Tayrn Finnessey, a climate-change risk management specialist with the Colorado Water Conservation Board, said this winter’s lack of snowfall for Southwest Colorado is a “classic La Niña” year.

“In La Niña years, storms tend to track north,” she said.

There are precedents for this year’s lack of snow.

Take 2002, one of the driest years in Southwest Colorado history, which will forever be tied with the Missionary Ridge Fire that ripped through the San Juan Mountains, burning almost 73,000 acres.

This year’s snowpack is about half of what it was at this time of year in 2002, according to SNOTEL records from the Molas Pass gauging station, about 60 miles north of Durango in the high country.

In 2002, drought conditions didn’t actually hit until later in the season, paving the way for dangerously combustible conditions in the summer.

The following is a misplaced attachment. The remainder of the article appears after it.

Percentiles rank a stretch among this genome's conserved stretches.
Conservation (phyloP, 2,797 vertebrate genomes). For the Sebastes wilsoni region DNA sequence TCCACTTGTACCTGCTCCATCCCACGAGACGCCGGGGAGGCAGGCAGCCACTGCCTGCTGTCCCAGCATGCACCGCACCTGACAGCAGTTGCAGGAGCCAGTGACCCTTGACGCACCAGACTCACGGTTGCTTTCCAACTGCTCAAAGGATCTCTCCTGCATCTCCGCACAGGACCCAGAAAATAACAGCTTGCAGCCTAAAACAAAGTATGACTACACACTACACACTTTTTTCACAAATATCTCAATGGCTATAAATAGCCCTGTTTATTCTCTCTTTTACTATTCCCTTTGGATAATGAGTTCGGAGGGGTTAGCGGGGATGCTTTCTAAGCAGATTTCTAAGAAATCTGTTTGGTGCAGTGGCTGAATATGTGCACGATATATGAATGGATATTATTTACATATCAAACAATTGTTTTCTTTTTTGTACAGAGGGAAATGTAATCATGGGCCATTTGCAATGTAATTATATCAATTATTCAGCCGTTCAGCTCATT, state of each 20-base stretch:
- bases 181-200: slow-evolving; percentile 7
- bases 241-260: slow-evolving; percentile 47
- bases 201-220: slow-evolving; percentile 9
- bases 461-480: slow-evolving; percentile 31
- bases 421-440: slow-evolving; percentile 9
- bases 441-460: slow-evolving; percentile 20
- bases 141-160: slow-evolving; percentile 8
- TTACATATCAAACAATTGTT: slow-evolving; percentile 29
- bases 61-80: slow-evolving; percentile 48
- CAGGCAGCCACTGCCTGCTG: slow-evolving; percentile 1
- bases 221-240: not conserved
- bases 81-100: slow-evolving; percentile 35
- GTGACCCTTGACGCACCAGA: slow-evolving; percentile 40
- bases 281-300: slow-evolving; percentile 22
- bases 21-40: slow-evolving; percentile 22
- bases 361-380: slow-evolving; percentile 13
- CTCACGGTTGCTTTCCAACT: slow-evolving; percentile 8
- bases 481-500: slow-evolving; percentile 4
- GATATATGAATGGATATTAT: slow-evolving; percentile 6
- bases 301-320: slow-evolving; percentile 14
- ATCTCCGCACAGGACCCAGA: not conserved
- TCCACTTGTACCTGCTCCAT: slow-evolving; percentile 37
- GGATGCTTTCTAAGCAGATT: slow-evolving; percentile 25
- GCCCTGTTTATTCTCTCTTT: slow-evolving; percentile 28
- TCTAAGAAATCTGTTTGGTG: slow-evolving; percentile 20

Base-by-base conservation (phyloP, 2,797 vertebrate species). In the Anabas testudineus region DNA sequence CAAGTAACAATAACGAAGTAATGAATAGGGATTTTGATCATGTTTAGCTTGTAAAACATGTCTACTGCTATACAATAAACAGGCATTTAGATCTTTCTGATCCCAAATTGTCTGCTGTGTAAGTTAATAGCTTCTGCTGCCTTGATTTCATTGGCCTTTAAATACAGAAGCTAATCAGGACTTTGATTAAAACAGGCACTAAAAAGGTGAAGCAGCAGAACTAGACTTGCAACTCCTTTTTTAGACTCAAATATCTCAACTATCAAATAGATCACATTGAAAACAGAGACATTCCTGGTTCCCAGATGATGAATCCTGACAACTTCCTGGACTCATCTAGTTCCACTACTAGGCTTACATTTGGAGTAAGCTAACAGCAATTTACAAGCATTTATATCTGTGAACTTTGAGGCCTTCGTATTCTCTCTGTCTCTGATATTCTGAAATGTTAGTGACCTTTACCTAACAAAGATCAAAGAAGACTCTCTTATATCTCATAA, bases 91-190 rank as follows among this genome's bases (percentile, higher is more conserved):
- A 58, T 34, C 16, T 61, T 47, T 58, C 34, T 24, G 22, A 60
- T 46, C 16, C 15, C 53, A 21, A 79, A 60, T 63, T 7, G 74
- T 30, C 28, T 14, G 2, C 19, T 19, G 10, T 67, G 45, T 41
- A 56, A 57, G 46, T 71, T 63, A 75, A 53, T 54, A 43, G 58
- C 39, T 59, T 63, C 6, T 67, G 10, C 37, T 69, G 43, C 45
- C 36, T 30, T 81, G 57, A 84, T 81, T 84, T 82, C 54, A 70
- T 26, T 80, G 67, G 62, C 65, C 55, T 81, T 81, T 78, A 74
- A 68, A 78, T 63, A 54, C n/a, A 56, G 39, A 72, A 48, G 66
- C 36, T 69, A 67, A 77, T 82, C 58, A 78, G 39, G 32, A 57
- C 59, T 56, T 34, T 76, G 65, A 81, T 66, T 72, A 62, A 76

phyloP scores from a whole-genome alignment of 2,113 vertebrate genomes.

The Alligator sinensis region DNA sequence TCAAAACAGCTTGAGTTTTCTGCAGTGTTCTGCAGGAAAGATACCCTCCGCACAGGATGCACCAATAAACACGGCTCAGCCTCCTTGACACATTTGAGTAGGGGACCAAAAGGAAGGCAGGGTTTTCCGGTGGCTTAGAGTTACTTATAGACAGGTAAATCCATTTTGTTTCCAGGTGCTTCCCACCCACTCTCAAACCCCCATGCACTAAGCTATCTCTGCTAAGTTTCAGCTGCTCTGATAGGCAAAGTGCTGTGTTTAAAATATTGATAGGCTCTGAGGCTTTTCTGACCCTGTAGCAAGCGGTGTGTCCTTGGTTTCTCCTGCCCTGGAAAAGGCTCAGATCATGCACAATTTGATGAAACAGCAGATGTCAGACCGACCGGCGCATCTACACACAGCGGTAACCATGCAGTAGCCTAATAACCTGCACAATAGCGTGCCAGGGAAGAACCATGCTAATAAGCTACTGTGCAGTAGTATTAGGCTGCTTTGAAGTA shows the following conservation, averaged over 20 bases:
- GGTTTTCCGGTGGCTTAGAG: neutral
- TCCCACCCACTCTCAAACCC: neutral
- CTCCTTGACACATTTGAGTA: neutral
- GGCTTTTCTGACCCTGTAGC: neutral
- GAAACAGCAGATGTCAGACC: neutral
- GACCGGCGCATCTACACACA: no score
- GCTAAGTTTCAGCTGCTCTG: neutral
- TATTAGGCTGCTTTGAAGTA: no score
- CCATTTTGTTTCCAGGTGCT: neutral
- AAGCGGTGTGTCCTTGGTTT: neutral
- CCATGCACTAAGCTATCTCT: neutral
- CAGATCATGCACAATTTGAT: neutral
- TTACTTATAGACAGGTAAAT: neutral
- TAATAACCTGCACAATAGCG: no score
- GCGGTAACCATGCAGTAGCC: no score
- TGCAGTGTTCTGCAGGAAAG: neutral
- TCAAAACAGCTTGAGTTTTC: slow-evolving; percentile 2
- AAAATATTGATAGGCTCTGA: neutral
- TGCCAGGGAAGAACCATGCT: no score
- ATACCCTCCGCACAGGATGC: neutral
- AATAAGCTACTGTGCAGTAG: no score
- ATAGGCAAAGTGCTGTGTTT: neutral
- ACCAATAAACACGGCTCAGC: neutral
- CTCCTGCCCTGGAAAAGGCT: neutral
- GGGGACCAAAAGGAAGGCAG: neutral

More comparable snowpack years to this winter would be in 1990 and 2000. But even in those years, snowpack did see a jump by the end of the winter, with peak numbers at about 15 inches and 18 inches, respectively.

“Is there a chance we could come back?” said Brian Domonkos, a snow survey supervisor with the National Resources Conservation Service. “Yes. But our chances are dwindling quickly.”

There is precedent for Colorado basins receiving late winter snow to compensate for a dry start. But given that winter is about half over, it is not likely we will hit those normal averages, Domonkos said.